Sixty-five percent of 321 executives of large global companies surveyed by Forbes Insights claimed to have a plan in place to recruit a diverse workforce — but only 44 percent employ retention programs. This signifies a gap in collective progress when it comes to retaining diversity and inclusion in the workplace. In other words, you cannot simply have diversity; you must learn to leverage and nurture it so that it can thrive.

Lesson 3: Use Multiple Practices and Measures

Diversity and inclusion should not be treated as a ‘one-off’ initiative. Many leaders struggle with how to manage workplace diversity. Promoting diversity and inclusion in the workplace is a constant work in progress, and it should be maintained and nurtured to be effective.

According to a 2014 HUDSON Research & Consulting study that interviewed interviewed six D&I leaders from leading non-U.S.-based companies, there is a need for multiple initiatives and many sources of feedback.

Instead of looking at turnover rates and other numbers, there is a need for measuring ROI based on different indicators and granular information, such as employee responses and consistent feedback about policies.

Chemistry giant BASF employs a talent dashboard that allows leaders to gauge D&I progress by asking comprehensive questions about their thoughts on the hiring process and retention trends. This ensures that multiple voices are heard and encourages employees to voice their opinions. Strategies like this give a voice to employees who might not otherwise express their opinions.

Another example of a successful global company utilizing multiple practices and measures is the German chemical and pharmaceutical company Bayer. It uses eLearning modules as a way of providing ongoing education to employees. This type of resource provides employees with consistent reminders of the company’s values and expectations.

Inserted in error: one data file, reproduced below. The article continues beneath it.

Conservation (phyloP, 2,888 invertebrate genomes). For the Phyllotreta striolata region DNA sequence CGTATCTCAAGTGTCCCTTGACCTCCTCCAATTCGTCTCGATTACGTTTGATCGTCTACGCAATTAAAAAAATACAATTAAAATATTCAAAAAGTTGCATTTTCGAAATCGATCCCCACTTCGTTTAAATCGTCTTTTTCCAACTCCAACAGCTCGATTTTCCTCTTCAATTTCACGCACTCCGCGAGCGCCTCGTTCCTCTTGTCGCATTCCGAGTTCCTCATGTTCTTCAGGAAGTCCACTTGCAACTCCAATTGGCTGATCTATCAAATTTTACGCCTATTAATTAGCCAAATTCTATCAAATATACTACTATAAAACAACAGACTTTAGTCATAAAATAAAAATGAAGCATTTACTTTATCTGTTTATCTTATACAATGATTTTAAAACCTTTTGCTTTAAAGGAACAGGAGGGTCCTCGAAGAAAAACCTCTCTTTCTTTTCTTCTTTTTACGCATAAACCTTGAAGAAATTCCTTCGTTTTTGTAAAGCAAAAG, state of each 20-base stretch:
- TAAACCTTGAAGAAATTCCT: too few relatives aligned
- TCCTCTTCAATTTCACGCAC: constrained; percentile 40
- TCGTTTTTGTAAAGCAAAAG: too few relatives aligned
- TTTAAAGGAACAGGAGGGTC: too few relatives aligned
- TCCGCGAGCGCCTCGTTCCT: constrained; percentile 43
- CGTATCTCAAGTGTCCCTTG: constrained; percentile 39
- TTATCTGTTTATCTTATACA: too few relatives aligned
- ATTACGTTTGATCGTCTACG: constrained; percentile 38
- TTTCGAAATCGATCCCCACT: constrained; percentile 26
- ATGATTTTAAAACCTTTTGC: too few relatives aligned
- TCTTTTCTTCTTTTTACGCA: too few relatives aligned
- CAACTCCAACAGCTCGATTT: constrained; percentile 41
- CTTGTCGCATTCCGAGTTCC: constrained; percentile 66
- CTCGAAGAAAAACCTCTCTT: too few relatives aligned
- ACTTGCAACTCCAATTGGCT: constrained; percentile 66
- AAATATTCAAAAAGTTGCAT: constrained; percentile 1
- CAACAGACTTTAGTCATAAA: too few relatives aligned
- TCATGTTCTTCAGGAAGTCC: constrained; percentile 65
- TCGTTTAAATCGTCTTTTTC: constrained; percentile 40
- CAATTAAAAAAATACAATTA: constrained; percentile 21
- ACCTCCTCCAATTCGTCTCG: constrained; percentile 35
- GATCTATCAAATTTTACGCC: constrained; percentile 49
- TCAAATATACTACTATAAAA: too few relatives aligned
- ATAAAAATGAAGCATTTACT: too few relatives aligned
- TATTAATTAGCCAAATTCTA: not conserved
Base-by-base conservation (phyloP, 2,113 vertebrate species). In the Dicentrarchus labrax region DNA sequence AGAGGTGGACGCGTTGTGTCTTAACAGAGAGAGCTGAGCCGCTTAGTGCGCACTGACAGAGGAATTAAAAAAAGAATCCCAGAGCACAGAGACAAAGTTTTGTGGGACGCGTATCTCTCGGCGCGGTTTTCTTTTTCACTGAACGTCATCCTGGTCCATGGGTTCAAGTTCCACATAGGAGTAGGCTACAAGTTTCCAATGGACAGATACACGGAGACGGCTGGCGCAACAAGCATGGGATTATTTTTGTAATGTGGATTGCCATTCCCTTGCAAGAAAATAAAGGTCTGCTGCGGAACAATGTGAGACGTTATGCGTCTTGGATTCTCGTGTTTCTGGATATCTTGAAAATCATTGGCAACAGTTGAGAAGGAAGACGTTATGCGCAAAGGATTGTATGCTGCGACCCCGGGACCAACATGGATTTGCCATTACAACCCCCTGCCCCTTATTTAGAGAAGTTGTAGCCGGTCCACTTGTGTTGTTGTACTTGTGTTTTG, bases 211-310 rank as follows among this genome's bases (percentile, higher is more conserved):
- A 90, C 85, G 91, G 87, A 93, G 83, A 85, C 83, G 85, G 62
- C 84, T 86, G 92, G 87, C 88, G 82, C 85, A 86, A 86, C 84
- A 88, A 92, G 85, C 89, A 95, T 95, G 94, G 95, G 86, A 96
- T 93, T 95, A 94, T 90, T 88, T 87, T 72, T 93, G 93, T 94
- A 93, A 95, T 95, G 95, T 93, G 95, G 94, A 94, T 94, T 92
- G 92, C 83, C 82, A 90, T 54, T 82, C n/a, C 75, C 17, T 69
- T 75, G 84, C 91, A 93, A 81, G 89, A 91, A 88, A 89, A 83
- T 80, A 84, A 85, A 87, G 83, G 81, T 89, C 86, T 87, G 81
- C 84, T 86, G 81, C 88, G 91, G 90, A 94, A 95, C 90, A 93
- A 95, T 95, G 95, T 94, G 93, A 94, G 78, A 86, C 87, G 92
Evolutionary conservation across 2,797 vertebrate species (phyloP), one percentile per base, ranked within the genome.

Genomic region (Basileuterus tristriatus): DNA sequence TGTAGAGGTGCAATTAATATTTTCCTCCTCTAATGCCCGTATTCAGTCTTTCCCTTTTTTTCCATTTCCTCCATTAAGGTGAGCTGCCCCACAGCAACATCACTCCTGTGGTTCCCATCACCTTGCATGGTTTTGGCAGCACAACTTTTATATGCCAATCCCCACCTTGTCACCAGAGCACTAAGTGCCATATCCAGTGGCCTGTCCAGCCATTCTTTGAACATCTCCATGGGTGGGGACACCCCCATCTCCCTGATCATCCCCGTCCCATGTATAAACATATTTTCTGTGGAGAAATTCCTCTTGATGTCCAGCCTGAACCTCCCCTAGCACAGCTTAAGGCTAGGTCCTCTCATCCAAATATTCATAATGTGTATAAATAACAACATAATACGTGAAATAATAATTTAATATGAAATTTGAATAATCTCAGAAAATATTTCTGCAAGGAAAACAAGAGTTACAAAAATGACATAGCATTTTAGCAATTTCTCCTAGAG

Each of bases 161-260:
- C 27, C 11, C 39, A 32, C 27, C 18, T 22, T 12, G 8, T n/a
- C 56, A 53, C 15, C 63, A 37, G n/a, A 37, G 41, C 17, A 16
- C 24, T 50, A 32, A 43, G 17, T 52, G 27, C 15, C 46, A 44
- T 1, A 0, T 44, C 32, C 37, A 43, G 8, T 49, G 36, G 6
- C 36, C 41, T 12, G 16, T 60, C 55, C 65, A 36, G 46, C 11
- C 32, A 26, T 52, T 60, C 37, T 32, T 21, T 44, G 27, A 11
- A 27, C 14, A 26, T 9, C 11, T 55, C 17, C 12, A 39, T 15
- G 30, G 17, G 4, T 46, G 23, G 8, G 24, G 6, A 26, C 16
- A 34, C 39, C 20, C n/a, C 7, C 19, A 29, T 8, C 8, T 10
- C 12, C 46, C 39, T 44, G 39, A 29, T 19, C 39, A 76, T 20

David and Jason at the global manufacturing company would likely appreciate such efforts. A talent dashboard would allow them to voice their concerns in a safe atmosphere, as well as show them that leadership cares about their concerns. The eLearning modules would serve as a way to educate employees across the globe, placing emphasis on things that matter beyond racial and gender diversity.

The takeaway is that your global company should have solutions in place to monitor and retain a talented and diverse workforce, such as any of the following:

Lesson 4: Ensure Leaders Model Diversity and Inclusion

It is critical that senior leadership model diversity and inclusion. When senior leaders own D&I and make themselves a part of the diversity and inclusion management process, it sets the tone for the rest of the organization to follow suit. “I have to be the champion of diversity and inclusion,” said L’Oréal USA CEO Frédéric Rozé. “It is my job to be a role model and show how important this is to our company.”

BASF is an excellent example of a global company that introduces D&I training programs to senior executives to promote diversity throughout the organization. BASF’s Ambassador Network includes over 500 employees worldwideand encourages the creation of an “open corporate culture that values every individual.”

Is there a secret formula to learning how to manage workplace diversity, especially considering the breadth of differences between global companies? Here are three steps imperative to obtaining inclusive leadership.

1. Seek diversity

Companies must pull applicants from a diverse pool using the best techniques. Most global companies understand this fact, but it is not enough. Best practices include training hiring managers to ensure the hiring criteria and process is inclusive.

2. Create inclusion

It is not enough to only hire a diverse workforce. It is crucial to leverage diverse perspectives for the benefit of the business as a whole. It is important to bring awareness to unconscious bias and discuss it in terms of the organization. In doing so, multiple perspectives are shared and considered.

3. Drive accountability

Leaders in diversity and inclusion should make it clear that your global environment promotes free speaking. Encourage employees to speak out against biases. If necessary, launch a culture change in which every employee is involved.